The interdisciplinary field of cognitive science brings together elements of cognitive psychology, mathematics, perception, and linguistics. Focusing on the main areas of exploration in this field today, Cognitive Science presents comprehensive overviews of research findings and discusses new cross-over areas of interest. Contributors represent the most senior and well-established names in the field. This volume serves as a high-level introduction, with sufficient breadth to be a graduate-level text, and enough depth to be a valued reference source to researchers.
Covering basic theory, new research, and intersections with adjacent fields, this is the first comprehensive reference work on cognitive control – our ability to use internal goals to guide thought and behavior. Draws together expert perspectives from a range of disciplines, including cognitive psychology, neuropsychology, neuroscience, cognitive science, and neurology Covers behavioral phenomena of cognitive control, neuroanatomical and computational models of frontal lobe function, and the interface between cognitive control and other mental processes Explores the ways in which cognitive control research can inform and enhance our understanding of brain development and neurological and psychiatric conditions
|Author||: Ron Sun|
|Publisher||: Cambridge University Press|
|Release Date||: 2008-04-28|
|ISBN 10||: 0521674107|
|Pages||: 753 pages|
This book is a definitive reference source for the growing, increasingly more important, and interdisciplinary field of computational cognitive modeling, that is, computational psychology. It combines breadth of coverage with definitive statements by leading scientists in this field. Research in computational cognitive modeling explores the essence of cognition and various cognitive functionalities through developing detailed, process-based understanding by specifying computational mechanisms, structures, and processes. Given the complexity of the human mind and its manifestation in behavioral flexibility, process-based computational models may be necessary to explicate and elucidate the intricate details of the mind. The key to understanding cognitive processes is often in fine details. Computational models provide algorithmic specificity: detailed, exactly specified, and carefully thought-out steps, arranged in precise yet flexible sequences. These models provide both conceptual clarity and precision at the same time. This book substantiates this approach through overviews and many examples.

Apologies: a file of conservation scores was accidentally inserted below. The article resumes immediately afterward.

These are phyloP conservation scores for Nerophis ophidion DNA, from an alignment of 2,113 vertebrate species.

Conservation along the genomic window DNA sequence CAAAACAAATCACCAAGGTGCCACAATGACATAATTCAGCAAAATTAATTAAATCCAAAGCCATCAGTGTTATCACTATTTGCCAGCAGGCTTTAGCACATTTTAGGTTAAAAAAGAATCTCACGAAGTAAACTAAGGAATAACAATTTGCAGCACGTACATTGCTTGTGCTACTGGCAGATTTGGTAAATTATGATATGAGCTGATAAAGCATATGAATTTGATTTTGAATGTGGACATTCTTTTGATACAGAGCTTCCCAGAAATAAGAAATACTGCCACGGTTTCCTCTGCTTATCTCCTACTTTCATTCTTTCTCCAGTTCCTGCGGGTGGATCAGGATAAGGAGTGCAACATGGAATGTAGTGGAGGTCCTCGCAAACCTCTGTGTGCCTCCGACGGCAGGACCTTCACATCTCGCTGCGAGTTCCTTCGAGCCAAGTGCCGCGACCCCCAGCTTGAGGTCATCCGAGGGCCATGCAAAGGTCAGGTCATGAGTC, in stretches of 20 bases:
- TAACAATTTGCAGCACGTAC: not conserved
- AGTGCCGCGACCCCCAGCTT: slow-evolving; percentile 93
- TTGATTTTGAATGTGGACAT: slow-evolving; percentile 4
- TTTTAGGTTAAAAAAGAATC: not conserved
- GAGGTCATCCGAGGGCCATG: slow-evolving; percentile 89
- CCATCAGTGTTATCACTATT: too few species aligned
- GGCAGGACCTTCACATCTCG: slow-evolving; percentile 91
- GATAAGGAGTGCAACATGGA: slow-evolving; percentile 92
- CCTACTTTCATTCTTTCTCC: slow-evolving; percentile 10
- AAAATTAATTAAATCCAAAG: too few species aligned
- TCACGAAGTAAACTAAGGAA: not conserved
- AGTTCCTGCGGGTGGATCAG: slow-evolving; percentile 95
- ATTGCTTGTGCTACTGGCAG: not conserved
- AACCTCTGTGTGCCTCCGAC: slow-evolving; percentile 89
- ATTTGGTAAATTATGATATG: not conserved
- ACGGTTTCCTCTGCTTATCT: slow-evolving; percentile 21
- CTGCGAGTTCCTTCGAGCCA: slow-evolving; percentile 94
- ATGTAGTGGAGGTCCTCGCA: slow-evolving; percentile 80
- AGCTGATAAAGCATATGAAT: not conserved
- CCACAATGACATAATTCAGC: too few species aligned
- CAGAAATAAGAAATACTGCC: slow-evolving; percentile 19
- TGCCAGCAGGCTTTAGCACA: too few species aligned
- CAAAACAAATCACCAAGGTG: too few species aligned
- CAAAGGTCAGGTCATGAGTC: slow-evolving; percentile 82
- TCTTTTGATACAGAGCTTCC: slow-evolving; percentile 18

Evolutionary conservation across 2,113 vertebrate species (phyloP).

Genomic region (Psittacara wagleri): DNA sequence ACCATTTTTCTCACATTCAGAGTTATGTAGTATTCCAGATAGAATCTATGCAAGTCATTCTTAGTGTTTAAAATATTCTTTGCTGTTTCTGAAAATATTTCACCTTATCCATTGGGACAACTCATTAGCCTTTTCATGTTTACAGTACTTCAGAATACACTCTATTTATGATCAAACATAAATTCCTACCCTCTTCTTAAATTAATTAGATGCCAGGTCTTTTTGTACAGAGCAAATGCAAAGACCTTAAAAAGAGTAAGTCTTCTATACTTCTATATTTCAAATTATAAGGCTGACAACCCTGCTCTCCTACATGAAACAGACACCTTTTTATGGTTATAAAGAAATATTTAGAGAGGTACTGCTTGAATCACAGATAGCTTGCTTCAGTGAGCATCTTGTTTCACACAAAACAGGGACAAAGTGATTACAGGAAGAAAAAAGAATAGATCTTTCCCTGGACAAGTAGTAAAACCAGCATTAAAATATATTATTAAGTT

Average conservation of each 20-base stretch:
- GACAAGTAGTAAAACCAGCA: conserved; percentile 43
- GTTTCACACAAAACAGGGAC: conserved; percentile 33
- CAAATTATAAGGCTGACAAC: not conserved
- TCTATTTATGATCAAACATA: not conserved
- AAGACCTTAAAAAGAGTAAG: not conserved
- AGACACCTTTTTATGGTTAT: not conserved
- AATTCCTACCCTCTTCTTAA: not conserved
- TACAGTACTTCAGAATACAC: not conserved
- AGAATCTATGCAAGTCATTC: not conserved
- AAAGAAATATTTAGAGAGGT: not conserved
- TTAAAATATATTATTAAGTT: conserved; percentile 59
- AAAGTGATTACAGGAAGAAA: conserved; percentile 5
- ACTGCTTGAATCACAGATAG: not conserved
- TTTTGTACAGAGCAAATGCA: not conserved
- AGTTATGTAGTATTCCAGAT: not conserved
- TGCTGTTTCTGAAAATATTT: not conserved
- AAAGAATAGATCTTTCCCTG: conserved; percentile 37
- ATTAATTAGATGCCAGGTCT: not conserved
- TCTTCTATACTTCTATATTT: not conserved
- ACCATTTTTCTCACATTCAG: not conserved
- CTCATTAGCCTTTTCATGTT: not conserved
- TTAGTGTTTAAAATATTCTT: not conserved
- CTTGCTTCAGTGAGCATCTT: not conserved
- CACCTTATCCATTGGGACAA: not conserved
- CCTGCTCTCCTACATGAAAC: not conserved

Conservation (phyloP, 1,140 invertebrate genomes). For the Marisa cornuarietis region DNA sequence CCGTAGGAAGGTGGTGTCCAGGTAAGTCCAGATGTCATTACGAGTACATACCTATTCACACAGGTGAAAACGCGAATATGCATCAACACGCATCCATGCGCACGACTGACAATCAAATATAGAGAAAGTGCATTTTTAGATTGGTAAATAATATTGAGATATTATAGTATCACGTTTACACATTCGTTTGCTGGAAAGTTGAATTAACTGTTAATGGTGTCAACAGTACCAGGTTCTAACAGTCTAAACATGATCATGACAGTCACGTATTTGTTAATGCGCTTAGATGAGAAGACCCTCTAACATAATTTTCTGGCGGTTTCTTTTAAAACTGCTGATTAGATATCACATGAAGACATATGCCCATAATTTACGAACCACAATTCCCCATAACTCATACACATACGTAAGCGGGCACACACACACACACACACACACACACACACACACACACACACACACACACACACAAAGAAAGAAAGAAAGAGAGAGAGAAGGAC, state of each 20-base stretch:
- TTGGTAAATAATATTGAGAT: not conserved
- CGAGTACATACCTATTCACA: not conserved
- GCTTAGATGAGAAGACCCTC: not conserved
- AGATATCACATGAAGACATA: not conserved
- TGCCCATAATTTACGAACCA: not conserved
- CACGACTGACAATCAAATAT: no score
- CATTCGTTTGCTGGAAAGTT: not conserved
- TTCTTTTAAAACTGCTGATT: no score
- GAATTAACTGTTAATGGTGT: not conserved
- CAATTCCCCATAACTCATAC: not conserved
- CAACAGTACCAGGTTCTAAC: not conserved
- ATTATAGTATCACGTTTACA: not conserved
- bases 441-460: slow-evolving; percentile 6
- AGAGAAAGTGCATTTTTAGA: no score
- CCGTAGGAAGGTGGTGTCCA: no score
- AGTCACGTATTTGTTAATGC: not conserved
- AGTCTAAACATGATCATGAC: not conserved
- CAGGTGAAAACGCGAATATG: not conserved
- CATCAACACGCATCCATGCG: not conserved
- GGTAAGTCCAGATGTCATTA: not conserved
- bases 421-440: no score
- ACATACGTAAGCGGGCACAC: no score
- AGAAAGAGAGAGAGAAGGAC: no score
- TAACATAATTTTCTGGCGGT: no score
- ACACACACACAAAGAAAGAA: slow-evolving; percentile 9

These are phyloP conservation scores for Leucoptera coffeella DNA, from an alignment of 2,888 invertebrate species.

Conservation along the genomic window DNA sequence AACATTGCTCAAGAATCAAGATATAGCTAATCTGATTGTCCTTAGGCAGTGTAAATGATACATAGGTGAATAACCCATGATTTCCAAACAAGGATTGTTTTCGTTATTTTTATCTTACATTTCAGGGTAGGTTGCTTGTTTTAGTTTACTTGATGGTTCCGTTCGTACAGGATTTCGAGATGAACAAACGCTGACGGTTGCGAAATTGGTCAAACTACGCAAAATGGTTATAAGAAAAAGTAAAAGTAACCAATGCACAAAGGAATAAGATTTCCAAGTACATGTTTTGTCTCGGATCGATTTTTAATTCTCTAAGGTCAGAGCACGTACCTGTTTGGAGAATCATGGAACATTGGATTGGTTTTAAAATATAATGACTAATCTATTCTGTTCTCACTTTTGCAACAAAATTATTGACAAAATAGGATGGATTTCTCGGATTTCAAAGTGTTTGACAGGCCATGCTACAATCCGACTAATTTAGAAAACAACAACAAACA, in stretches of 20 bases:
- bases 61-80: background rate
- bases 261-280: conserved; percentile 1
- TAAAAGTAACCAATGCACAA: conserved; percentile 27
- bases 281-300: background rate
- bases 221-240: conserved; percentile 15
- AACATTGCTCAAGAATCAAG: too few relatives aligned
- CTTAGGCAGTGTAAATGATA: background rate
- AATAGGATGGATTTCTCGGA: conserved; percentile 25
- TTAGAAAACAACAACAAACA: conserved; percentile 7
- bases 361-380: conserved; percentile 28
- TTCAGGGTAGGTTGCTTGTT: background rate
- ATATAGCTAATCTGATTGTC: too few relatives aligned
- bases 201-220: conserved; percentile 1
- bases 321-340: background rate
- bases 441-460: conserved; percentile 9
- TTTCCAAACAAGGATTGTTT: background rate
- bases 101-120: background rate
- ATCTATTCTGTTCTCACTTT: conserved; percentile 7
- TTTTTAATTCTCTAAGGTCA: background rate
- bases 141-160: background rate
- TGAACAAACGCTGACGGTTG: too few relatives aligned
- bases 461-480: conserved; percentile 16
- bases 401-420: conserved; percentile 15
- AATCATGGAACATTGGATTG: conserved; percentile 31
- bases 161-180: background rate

The Handbook of Cognition provides a definitive synthesis of the most up-to-date and advanced work in cognitive psychology in a single volume. The editors have gathered together a team of world-leading researchers in specialist areas of the field, both traditional and `hot' new areas, to present a benchmark - in terms of theoretical insight and advances in methodology - of the discipline. This book contains a thorough overview of the most significant and current research in cognitive psychology that will serve this academic community like no other volume.